For a moment he stiffens – secret, can't tell a secret – then he relaxes. What does it matter, if he gives no details? She doesn't know he's a Rebel. What he had to drink over even another Rebel wouldn't understand. "Family," he said simply.
That startles her. "Not over a . . . friend? Lover?" she asks him. Her eyes dart around briefly at the decidedly disreputable place.
Luke smiles wryly. "Friends hold your heart; family holds your blood."
The nothingness briefly returns to her eyes. "Sounds profound," she said lightly.
Luke lets his gaze wander away. He looks down, and eventually at his wrist; he can see his blood moving, the slight movement from his pulse. He felt suddenly and irreversibly vulnerable. "You can take your heart back, but not your blood," he says, and it makes sense to him, anyway.
A finger gently touches his chin and lifts his head. "But a lover . . ." she says. "A lover takes your heart, the life of your blood?" She lifts an eyebrow, and Luke smiles, admitting silently that she has a point, taking his analogy to its end. "Forget about family," she says. "At least tonight."
He looks into her eyes, and his heart beat increases, wondering if she was implying what he thought she was; feeling naïve and innocent for the first time in weeks, since his new hand, since all that and the utter lack of resolution about any of it. "Okay," he whispers.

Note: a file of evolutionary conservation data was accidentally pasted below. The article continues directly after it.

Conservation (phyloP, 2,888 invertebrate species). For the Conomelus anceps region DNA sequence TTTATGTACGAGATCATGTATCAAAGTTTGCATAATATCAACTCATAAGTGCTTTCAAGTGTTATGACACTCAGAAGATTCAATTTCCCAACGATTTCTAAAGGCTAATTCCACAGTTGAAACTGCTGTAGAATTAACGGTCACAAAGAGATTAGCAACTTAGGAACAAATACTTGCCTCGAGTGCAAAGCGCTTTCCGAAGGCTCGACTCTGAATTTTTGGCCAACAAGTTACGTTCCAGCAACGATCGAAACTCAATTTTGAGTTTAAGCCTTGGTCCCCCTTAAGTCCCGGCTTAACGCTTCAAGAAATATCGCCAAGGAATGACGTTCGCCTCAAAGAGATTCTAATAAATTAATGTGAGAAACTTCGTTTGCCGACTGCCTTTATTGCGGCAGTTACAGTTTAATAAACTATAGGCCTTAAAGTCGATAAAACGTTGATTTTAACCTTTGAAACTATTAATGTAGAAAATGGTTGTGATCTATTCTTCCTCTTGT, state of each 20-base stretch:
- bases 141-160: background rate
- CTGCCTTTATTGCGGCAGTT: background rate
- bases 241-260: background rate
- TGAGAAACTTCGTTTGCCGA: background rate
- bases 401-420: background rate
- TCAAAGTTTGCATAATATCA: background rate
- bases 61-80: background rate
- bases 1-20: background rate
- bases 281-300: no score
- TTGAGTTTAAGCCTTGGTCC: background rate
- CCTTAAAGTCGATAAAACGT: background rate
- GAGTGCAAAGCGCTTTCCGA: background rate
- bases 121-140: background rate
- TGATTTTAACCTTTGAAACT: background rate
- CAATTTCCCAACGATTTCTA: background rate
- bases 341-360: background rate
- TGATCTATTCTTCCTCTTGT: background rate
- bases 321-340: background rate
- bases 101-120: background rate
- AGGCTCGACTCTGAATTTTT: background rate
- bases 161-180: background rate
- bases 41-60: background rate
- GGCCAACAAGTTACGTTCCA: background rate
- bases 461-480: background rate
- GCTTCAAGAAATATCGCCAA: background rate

"Come with me?" she says with a wicked smile, a sensual smile.
"And what holds your blood?" Luke has to ask, knowing what he wishes to leave behind, and what of her, then?
That surprises her, he sees it in her eyes. "Duty," she says, "loyalty." She pauses, expression going dark briefly, then smiles. Luke knows, suddenly, that she has her own things to leave behind, except she's still deciding now if she really wants to or not. "Come?" she says, and holds out her hand.
It's completely natural for Luke to take it.
He doesn't know where she takes him; it's dark and private and close by, and that's all that seems to matter to either of them. Everything is rushed and strangely heightened, like he can't believe this is happening to him, but it is and it seems so starkly real. Colors are bright and people faded.
She is the one who pushes him to the bed. She climbs on top of him while he lays dazed, and kisses him roughly. He runs his hands through her hair, along her scalp, and he sees hints of red at the roots, that indefinable color suddenly defined: she has red hair. A fiery spirit.
Something sharp touches his neck. It's a knife.
She's above him, breathing hard, and that nothingness is back in her eyes. He wonders if it's those things she spoke of, duty and loyalty, that are calling to her now; why she has the knife to his neck seems unimportant, and he realizes dimly that it should be important. "Does your blood call?" he whispers, and it seems the right thing to say.